McGregor Theory X and Theory Y. This management style, in fact, hinders the satisfaction of higher-level needs. The first, usually called the classical school of organization, emphasizes the need for well-established lines of authority, clearly defined jobs, and authority equal to responsibility. They described supervision in the laboratory as being very participatory. Hertzberg believed that hygiene factors createda zero level of motivation and if maintained at proper level prevents negative typeof motivation from occurring. For example, the Hartford plant had an egalitarian distribution of influence, perceptions of a low degree of structure, and a more participatory type of supervision.
Behavioural scientists started to search new factsand techniques for motivation. Theory Y Theory Y expounds a participative style of management that is de-centralized. For a more detailed description of this survey, see John J. Motivators are intrinsic to the job. Theory X managers believe all actions should be traceable to the individual responsible.
But we also found that each of these effective units had a better fit with its particular task than did its less effective counterpart. The McGregor Theory X and Theory Y In 1960, developed a leadership theory McGregor Theory X and Theory Y about organization and management in which he represented two opposing perceptions about people. In terms of the practice of management, the workplace of the early twenty-first century, with its emphasis on self-managed work teams and other forms of worker involvement programs, is generally consistent with the precepts of Theory Y. While our major purpose in this article is to explore how the fit between task and organizational characteristics is related to motivation, we first want to explore more fully the organizational characteristics of these units, so the reader will better understand what we mean by a fit between task and organization and how it can lead to more effective behavior. McGregor makes the point that a command-and-control environment is not effective because it relies on lower needs for motivation, but in modern society those needs are mostly satisfied and thus are no longer motivating. When present, help in preventing dissatisfaction but do not increase satisfaction or motivation. This was appropriate for a laboratory in which a great variety of disciplines and skills were present and individual projects were important to solve technological problems.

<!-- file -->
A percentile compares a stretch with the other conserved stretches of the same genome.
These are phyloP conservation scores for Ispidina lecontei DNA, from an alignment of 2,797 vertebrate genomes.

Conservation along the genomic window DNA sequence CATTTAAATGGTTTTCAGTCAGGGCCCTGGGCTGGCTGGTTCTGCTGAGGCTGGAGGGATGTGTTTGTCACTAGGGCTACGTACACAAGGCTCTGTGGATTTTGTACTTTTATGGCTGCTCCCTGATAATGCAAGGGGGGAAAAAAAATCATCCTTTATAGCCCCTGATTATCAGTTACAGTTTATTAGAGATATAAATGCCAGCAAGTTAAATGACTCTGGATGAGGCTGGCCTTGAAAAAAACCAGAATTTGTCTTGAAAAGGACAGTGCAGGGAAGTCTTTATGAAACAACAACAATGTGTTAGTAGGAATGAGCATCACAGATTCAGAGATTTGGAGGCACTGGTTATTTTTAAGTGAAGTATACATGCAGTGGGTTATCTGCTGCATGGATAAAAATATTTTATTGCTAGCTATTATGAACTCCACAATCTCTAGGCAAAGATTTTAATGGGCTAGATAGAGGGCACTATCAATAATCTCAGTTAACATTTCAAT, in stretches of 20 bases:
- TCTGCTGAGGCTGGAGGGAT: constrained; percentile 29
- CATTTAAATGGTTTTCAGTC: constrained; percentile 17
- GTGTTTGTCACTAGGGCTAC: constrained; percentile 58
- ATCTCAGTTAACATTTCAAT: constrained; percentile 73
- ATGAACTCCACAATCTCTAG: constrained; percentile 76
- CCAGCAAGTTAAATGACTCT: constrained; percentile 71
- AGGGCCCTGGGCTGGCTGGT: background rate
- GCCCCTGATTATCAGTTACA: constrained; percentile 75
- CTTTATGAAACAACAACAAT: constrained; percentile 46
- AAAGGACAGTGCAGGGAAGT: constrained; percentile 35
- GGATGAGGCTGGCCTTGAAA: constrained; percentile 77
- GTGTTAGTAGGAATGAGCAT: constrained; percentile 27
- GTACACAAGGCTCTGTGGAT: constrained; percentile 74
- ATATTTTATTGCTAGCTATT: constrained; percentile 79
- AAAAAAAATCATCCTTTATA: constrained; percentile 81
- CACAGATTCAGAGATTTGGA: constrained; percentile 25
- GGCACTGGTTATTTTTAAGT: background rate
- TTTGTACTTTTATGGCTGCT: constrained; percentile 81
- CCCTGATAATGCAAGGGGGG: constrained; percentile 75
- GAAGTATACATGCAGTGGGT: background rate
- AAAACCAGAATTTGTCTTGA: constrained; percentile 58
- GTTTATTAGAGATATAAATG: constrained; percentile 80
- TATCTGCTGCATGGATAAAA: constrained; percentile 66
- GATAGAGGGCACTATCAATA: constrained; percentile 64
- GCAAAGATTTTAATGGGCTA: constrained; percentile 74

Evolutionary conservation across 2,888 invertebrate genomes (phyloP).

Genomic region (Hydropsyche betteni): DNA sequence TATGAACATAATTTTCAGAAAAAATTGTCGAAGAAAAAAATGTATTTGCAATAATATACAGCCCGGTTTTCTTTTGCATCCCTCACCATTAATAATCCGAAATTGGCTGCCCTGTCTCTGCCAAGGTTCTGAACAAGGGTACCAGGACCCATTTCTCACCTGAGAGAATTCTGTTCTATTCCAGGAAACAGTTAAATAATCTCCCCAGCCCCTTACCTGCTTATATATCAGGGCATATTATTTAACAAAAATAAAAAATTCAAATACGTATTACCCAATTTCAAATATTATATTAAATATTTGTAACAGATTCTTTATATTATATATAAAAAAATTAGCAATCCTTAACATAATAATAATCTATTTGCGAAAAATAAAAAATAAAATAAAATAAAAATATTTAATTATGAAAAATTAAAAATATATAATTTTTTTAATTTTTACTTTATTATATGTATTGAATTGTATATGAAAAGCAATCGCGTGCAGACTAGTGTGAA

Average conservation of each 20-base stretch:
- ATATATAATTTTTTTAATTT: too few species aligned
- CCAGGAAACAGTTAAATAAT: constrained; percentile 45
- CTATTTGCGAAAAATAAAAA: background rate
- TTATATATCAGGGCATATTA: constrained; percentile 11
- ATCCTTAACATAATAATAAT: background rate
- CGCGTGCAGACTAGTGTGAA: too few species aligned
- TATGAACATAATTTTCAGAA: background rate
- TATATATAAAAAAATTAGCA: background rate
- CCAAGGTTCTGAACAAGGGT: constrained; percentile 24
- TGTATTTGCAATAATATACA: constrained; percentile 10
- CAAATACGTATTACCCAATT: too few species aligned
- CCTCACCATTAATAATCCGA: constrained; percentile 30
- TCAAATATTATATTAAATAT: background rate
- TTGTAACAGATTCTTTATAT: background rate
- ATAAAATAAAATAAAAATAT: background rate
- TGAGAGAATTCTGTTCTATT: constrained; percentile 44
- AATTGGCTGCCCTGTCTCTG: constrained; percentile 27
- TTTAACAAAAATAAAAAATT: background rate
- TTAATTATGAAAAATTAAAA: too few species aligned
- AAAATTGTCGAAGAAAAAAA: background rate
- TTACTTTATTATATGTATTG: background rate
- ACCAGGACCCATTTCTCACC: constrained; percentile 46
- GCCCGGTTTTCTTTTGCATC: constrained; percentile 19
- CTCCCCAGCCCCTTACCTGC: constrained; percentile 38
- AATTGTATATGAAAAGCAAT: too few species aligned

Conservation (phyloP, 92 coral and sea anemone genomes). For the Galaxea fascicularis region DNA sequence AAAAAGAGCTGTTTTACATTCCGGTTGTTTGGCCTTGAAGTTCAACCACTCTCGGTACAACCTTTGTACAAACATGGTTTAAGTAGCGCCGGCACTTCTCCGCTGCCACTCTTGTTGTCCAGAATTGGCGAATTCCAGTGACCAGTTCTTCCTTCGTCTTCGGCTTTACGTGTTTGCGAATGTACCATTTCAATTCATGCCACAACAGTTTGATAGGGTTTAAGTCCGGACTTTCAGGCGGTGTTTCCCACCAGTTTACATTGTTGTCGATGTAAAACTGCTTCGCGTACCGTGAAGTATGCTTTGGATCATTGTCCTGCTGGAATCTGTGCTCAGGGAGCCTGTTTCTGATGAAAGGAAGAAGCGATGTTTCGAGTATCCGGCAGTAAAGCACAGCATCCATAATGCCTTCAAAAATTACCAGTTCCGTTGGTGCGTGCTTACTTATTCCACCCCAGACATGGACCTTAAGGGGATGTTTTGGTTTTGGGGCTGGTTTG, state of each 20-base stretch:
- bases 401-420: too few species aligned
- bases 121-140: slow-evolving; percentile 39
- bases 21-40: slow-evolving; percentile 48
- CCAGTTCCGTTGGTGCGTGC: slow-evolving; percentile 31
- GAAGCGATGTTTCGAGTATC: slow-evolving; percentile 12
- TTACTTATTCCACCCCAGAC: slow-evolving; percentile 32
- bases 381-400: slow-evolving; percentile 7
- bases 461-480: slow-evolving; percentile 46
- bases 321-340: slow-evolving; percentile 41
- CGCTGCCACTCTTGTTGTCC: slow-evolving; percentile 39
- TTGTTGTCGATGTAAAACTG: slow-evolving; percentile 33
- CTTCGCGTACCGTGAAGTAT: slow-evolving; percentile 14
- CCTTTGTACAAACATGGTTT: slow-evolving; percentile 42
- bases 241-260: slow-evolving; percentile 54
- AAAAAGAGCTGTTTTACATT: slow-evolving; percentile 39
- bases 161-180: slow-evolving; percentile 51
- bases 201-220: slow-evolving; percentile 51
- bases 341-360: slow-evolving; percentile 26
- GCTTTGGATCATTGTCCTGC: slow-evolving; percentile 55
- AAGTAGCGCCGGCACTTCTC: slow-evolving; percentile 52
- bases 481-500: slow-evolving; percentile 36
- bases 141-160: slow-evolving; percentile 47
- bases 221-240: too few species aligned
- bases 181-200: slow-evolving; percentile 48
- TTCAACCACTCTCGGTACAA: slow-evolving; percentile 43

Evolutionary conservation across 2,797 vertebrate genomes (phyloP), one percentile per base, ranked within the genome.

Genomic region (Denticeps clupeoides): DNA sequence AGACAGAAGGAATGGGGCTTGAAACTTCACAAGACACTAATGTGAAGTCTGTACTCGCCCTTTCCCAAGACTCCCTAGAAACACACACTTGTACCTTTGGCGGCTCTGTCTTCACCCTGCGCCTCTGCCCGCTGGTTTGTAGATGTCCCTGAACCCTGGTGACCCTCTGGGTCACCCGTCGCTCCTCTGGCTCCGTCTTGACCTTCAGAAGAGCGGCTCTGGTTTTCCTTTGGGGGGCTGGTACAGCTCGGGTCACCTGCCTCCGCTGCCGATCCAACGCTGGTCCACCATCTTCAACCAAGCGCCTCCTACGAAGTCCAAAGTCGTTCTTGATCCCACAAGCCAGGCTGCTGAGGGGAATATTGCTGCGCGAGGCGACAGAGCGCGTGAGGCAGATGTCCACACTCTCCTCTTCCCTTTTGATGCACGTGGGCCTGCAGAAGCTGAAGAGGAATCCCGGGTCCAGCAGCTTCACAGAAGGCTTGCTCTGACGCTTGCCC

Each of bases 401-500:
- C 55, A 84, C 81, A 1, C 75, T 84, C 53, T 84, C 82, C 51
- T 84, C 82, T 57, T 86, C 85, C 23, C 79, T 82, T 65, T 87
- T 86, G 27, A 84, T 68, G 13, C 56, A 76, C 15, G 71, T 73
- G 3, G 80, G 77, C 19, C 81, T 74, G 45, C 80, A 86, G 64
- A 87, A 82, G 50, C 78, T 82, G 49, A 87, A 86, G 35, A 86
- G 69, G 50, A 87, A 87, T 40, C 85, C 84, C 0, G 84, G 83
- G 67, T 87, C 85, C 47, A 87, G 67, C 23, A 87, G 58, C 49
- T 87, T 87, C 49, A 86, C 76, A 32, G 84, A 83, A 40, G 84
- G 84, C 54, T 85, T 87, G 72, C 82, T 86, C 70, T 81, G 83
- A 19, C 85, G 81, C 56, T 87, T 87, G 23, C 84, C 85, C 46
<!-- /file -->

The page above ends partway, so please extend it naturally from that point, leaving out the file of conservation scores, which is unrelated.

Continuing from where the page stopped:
Employees additionally tend to take full responsibility for their work and do not need close supervision to create a quality product. The classical organizational approach that McGregor associated with Theory X does work well in some situations, although, as McGregor himself pointed out, there are also some situations where it does not work effectively. Management Style and Control In a Theory X organization, management is authoritarian, and centralized control is retained, whilst in Theory Y, the management style is participative: Management involves employees in decision making, but retains power to implement decisions. In this situation, one would expect employees to dislike their work, avoid responsibility, have no interest in organizational goals, resist change, etc. We measured these attributes through questionnaires and interviews with about 40 managers in each unit to determine the appropriateness of the organization to the kind of task being performed.
Theory Y A management style, formulated by Douglas McGregor, that is based on a relatively optimistic view of human nature; assumes that the average person wants to work, accepts responsibility, is willing to help solve problems, and can be self-directed and self-controlled. Theory Y workers were characterised by McGregor as: - Consider effort at work as just like rest or play - Ordinary people who do not dislike work. Theory X McGregor stated that those employees who are separated into Theory X need to be micromanaged. These theories are termed as theories of motivation. Most management theorists today agree that Douglas McGregor's Theory X and Theory Y somewhat exaggerate the contrasts in management's view of workers, but the real value of McGregor's theories lies in the way they reveal just how much leadership depends on perception and expectation. Above assumptions are the results of social science research and determine such ability that an individual possesses, which should pointed-out by the organization with the aim to become extra effective.